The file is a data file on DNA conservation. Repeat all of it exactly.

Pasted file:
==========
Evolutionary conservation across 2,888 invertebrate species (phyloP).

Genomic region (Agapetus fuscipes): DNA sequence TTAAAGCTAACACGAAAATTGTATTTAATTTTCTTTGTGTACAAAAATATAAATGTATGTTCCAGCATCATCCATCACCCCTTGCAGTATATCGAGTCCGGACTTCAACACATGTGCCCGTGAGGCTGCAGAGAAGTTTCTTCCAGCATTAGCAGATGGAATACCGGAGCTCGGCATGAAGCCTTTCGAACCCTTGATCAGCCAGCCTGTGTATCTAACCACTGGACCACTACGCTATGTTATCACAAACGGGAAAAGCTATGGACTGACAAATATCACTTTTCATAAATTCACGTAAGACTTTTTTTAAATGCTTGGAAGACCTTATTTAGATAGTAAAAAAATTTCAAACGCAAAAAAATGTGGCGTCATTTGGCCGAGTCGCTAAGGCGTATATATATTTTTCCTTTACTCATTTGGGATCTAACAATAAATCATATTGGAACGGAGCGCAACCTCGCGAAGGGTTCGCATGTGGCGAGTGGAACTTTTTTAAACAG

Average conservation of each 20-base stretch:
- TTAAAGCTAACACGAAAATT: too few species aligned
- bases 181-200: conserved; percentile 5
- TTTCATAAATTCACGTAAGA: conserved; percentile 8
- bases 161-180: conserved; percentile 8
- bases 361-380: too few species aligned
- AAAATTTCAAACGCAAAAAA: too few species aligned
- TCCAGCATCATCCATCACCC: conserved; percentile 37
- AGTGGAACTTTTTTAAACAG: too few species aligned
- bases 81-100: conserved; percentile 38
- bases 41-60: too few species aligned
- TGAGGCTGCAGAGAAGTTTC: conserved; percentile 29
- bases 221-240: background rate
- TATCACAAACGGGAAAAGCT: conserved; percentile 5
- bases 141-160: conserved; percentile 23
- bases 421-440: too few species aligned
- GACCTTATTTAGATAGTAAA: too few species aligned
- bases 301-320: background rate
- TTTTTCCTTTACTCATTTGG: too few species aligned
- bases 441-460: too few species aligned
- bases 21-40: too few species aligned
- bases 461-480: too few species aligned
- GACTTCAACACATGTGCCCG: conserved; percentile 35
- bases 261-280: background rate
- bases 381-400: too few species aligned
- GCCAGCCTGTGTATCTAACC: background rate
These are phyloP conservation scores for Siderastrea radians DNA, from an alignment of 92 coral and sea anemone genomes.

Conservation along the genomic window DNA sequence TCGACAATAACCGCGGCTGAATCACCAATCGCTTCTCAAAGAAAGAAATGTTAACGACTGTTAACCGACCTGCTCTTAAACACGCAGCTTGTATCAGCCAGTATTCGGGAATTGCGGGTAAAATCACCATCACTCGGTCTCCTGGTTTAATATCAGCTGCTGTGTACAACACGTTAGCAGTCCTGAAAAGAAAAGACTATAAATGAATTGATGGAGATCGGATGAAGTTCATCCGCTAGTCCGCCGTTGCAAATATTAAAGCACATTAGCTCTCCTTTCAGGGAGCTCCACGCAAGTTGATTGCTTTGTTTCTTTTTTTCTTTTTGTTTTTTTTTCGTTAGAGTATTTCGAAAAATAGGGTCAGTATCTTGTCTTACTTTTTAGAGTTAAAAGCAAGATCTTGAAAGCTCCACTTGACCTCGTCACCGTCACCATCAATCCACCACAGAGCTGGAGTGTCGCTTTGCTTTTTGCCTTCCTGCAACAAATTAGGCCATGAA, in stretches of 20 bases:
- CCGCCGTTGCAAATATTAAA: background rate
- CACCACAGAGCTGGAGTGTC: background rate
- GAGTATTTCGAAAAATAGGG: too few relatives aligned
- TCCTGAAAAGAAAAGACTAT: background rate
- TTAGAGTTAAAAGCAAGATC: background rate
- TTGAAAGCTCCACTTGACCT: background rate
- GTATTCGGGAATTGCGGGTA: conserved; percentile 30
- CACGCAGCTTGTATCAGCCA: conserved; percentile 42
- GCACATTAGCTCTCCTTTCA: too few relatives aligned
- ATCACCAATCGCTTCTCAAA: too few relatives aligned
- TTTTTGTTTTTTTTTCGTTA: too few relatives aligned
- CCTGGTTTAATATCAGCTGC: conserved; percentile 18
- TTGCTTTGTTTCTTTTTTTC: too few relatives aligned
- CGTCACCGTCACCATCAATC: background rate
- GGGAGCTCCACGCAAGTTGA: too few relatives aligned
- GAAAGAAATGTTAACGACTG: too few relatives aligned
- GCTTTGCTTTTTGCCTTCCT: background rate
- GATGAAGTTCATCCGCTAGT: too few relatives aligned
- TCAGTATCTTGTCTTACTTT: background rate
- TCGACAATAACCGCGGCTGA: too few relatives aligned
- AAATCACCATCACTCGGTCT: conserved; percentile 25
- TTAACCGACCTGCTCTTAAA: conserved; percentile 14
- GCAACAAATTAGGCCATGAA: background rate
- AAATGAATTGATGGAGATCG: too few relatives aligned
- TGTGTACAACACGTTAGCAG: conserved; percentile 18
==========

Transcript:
Evolutionary conservation across 2,888 invertebrate species (phyloP).

Genomic region (Agapetus fuscipes): DNA sequence TTAAAGCTAACACGAAAATTGTATTTAATTTTCTTTGTGTACAAAAATATAAATGTATGTTCCAGCATCATCCATCACCCCTTGCAGTATATCGAGTCCGGACTTCAACACATGTGCCCGTGAGGCTGCAGAGAAGTTTCTTCCAGCATTAGCAGATGGAATACCGGAGCTCGGCATGAAGCCTTTCGAACCCTTGATCAGCCAGCCTGTGTATCTAACCACTGGACCACTACGCTATGTTATCACAAACGGGAAAAGCTATGGACTGACAAATATCACTTTTCATAAATTCACGTAAGACTTTTTTTAAATGCTTGGAAGACCTTATTTAGATAGTAAAAAAATTTCAAACGCAAAAAAATGTGGCGTCATTTGGCCGAGTCGCTAAGGCGTATATATATTTTTCCTTTACTCATTTGGGATCTAACAATAAATCATATTGGAACGGAGCGCAACCTCGCGAAGGGTTCGCATGTGGCGAGTGGAACTTTTTTAAACAG

Average conservation of each 20-base stretch:
- TTAAAGCTAACACGAAAATT: too few species aligned
- bases 181-200: conserved; percentile 5
- TTTCATAAATTCACGTAAGA: conserved; percentile 8
- bases 161-180: conserved; percentile 8
- bases 361-380: too few species aligned
- AAAATTTCAAACGCAAAAAA: too few species aligned
- TCCAGCATCATCCATCACCC: conserved; percentile 37
- AGTGGAACTTTTTTAAACAG: too few species aligned
- bases 81-100: conserved; percentile 38
- bases 41-60: too few species aligned
- TGAGGCTGCAGAGAAGTTTC: conserved; percentile 29
- bases 221-240: background rate
- TATCACAAACGGGAAAAGCT: conserved; percentile 5
- bases 141-160: conserved; percentile 23
- bases 421-440: too few species aligned
- GACCTTATTTAGATAGTAAA: too few species aligned
- bases 301-320: background rate
- TTTTTCCTTTACTCATTTGG: too few species aligned
- bases 441-460: too few species aligned
- bases 21-40: too few species aligned
- bases 461-480: too few species aligned
- GACTTCAACACATGTGCCCG: conserved; percentile 35
- bases 261-280: background rate
- bases 381-400: too few species aligned
- GCCAGCCTGTGTATCTAACC: background rate
These are phyloP conservation scores for Siderastrea radians DNA, from an alignment of 92 coral and sea anemone genomes.

Conservation along the genomic window DNA sequence TCGACAATAACCGCGGCTGAATCACCAATCGCTTCTCAAAGAAAGAAATGTTAACGACTGTTAACCGACCTGCTCTTAAACACGCAGCTTGTATCAGCCAGTATTCGGGAATTGCGGGTAAAATCACCATCACTCGGTCTCCTGGTTTAATATCAGCTGCTGTGTACAACACGTTAGCAGTCCTGAAAAGAAAAGACTATAAATGAATTGATGGAGATCGGATGAAGTTCATCCGCTAGTCCGCCGTTGCAAATATTAAAGCACATTAGCTCTCCTTTCAGGGAGCTCCACGCAAGTTGATTGCTTTGTTTCTTTTTTTCTTTTTGTTTTTTTTTCGTTAGAGTATTTCGAAAAATAGGGTCAGTATCTTGTCTTACTTTTTAGAGTTAAAAGCAAGATCTTGAAAGCTCCACTTGACCTCGTCACCGTCACCATCAATCCACCACAGAGCTGGAGTGTCGCTTTGCTTTTTGCCTTCCTGCAACAAATTAGGCCATGAA, in stretches of 20 bases:
- CCGCCGTTGCAAATATTAAA: background rate
- CACCACAGAGCTGGAGTGTC: background rate
- GAGTATTTCGAAAAATAGGG: too few relatives aligned
- TCCTGAAAAGAAAAGACTAT: background rate
- TTAGAGTTAAAAGCAAGATC: background rate
- TTGAAAGCTCCACTTGACCT: background rate
- GTATTCGGGAATTGCGGGTA: conserved; percentile 30
- CACGCAGCTTGTATCAGCCA: conserved; percentile 42
- GCACATTAGCTCTCCTTTCA: too few relatives aligned
- ATCACCAATCGCTTCTCAAA: too few relatives aligned
- TTTTTGTTTTTTTTTCGTTA: too few relatives aligned
- CCTGGTTTAATATCAGCTGC: conserved; percentile 18
- TTGCTTTGTTTCTTTTTTTC: too few relatives aligned
- CGTCACCGTCACCATCAATC: background rate
- GGGAGCTCCACGCAAGTTGA: too few relatives aligned
- GAAAGAAATGTTAACGACTG: too few relatives aligned
- GCTTTGCTTTTTGCCTTCCT: background rate
- GATGAAGTTCATCCGCTAGT: too few relatives aligned
- TCAGTATCTTGTCTTACTTT: background rate
- TCGACAATAACCGCGGCTGA: too few relatives aligned
- AAATCACCATCACTCGGTCT: conserved; percentile 25
- TTAACCGACCTGCTCTTAAA: conserved; percentile 14
- GCAACAAATTAGGCCATGAA: background rate
- AAATGAATTGATGGAGATCG: too few relatives aligned
- TGTGTACAACACGTTAGCAG: conserved; percentile 18